Over-zealousness and apathy at the bidding stage is another issue. For some corridors there is cutthroat bidding which has the potential to reduce the project's margin. On the other hand, for some corridors there is no enthusiasm at all. The danger herein is that the project may not take off at all.
Power shortage in the country is conservatively estimated at 11 per cent and as high as 18 per cent during peak demand. This demand-supply gap needs to be closed and this presents several opportunities to companies within this sector.
Opportunities. The consensus among analysts is that of the US $31 billion investments planned in transmission during the 11th Five-Year Plan, approximately US $13 billion had already been invested by FY10. This leaves the balance US $18 billion, which has to be invested between FY10-13.
Threats. Regulations in the power sector are evolving. Another uncertainty here relates to merchant power rates which tend to fluctuate depending on the demand-supply situation, and hence affect producers' profitability.
Allocation of fuel supply for coal and gas projects is the other major regulatory hurdle in power projects. Approvals are required from the Standing Linkage Committee and Coal India for coal linkage and from the Ministry of Coal for captive coal mines. Allocation of gas is done by the Power Ministry and the Empowered Group of Ministers (EGoM).
To fulfil the need for infrastructure in the aviation segment, the government has allowed the private sector to participate. But after the privatisation of a few major airports, there has been a significant slowdown in awarding new airports.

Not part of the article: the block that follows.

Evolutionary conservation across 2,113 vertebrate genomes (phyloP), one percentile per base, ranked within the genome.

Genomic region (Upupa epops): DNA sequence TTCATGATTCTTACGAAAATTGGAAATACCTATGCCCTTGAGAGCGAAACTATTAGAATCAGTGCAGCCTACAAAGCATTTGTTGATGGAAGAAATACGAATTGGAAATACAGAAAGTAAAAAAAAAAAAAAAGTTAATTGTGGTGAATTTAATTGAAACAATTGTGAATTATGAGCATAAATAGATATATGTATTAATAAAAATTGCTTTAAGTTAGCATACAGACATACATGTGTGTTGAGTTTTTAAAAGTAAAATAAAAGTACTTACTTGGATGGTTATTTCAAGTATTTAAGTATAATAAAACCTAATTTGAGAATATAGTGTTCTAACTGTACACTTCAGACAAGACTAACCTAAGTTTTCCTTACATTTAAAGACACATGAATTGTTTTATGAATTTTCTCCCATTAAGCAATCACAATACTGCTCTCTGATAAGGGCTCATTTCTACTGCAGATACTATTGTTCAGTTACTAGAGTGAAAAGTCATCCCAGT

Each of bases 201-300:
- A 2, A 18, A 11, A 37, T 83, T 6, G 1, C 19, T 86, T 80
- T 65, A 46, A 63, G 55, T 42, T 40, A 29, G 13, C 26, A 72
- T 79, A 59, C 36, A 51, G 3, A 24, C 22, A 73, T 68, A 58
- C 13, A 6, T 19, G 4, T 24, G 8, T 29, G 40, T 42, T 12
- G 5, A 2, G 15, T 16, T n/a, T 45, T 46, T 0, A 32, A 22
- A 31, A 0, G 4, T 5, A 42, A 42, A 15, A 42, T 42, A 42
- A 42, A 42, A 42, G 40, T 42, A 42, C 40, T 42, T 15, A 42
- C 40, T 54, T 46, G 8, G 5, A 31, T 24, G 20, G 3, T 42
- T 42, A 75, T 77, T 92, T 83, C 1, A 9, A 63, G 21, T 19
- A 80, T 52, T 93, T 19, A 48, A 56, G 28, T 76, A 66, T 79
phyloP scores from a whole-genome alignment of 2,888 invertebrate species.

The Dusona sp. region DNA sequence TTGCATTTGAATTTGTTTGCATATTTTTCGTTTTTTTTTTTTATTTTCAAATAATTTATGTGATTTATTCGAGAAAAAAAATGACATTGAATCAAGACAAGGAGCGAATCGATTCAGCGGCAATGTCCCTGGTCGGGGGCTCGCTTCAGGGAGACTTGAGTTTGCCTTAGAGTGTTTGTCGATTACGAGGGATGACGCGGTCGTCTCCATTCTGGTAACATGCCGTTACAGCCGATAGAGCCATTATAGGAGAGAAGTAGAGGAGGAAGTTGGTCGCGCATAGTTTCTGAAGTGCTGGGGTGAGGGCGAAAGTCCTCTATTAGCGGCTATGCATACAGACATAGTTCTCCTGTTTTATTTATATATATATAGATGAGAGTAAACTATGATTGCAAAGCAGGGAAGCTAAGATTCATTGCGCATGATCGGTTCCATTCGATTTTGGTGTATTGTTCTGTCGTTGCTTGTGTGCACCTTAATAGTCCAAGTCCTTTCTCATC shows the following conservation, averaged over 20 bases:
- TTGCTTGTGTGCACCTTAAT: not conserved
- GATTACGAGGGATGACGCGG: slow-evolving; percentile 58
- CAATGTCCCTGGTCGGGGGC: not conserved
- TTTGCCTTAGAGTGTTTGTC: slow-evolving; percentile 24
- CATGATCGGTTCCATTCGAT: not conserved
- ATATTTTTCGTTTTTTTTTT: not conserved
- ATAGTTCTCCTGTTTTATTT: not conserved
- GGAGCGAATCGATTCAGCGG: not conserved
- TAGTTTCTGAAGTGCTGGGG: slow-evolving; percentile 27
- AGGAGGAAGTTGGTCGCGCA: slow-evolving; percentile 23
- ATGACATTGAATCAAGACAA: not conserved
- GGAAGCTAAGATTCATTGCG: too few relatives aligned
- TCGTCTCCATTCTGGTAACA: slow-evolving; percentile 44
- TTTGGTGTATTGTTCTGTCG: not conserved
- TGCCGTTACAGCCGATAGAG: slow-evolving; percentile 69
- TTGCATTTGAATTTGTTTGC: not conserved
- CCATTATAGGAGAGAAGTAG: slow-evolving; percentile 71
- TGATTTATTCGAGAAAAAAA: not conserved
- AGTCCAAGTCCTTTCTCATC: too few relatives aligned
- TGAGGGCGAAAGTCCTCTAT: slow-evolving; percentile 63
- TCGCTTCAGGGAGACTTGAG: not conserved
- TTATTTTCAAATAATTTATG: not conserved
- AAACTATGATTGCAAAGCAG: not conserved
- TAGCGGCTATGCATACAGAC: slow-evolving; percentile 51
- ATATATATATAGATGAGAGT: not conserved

Opportunities. The Airport Authority of India (AAI) plans to develop 35 non-metro airports at an expected outlay of Rs 62 billion (estimate based on 2005-06 prices). While the air-side work such as terminals, taxiway, runway and other related infrastructure at these airports will be undertaken by AAI, the city-side development consisting of hotels, shopping complexes, entertainment facilities and convention centres will be executed under the PPP model.
Threats. Bidding for city-side airport projects has been delayed due to opposition from AAI employee unions and the lack of interest among private developers due to the slowdown in the real estate market.
Delays in land acquisition and environmental clearance have added to the decline in interest. Debate on the model to follow for determining the tariffs to be charged from airport users has also contributed to loss of momentum.
Purchasing an infrastructure stock
When evaluating an infrastructure company, look up its order book which is a good proxy for growth in revenue. A strong order book indicates robust prospects. However, one also needs to evaluate the quality of orders as operating margins vary from one project to another.
To execute large-sized orders, infrastructure companies need a lot of working capital. Adequate working capital suggests that the company has the financial muscle to execute projects.
Says Thampi: “One should also track the market capitalisation to sales ratio. Internationally, a metric averaging between 0.4 times to 0.5 times is a good benchmark.”